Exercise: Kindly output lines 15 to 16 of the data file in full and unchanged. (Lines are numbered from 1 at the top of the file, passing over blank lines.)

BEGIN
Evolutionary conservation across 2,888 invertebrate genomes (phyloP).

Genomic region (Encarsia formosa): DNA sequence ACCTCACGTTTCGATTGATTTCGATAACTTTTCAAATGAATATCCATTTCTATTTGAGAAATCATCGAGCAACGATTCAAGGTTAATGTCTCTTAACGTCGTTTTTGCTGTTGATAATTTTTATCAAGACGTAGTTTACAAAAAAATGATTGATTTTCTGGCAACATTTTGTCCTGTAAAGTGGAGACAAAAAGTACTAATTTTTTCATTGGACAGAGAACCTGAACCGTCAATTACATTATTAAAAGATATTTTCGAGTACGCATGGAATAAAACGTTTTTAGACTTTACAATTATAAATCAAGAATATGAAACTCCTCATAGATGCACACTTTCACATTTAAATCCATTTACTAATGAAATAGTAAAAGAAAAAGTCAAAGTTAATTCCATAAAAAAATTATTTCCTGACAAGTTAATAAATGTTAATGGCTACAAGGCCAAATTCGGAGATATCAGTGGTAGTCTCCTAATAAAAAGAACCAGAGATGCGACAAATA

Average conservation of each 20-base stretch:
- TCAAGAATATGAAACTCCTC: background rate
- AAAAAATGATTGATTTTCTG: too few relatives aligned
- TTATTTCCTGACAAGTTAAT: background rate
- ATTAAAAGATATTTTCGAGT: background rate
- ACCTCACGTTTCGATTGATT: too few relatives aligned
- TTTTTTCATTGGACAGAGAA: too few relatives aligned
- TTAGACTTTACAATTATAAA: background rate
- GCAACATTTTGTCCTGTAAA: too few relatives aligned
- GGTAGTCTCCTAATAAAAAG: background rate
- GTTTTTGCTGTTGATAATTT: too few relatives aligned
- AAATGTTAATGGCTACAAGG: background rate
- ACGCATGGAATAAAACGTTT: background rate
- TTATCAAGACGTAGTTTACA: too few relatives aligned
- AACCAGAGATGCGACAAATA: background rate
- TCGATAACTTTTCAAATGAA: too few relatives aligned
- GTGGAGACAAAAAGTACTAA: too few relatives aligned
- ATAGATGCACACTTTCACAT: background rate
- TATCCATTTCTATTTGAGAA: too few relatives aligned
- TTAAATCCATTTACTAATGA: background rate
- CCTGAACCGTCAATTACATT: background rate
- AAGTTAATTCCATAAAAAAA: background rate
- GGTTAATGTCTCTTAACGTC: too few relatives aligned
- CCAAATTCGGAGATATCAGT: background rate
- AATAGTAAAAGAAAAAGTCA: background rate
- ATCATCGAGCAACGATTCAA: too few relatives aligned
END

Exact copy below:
- ACGCATGGAATAAAACGTTT: background rate
- TTATCAAGACGTAGTTTACA: too few relatives aligned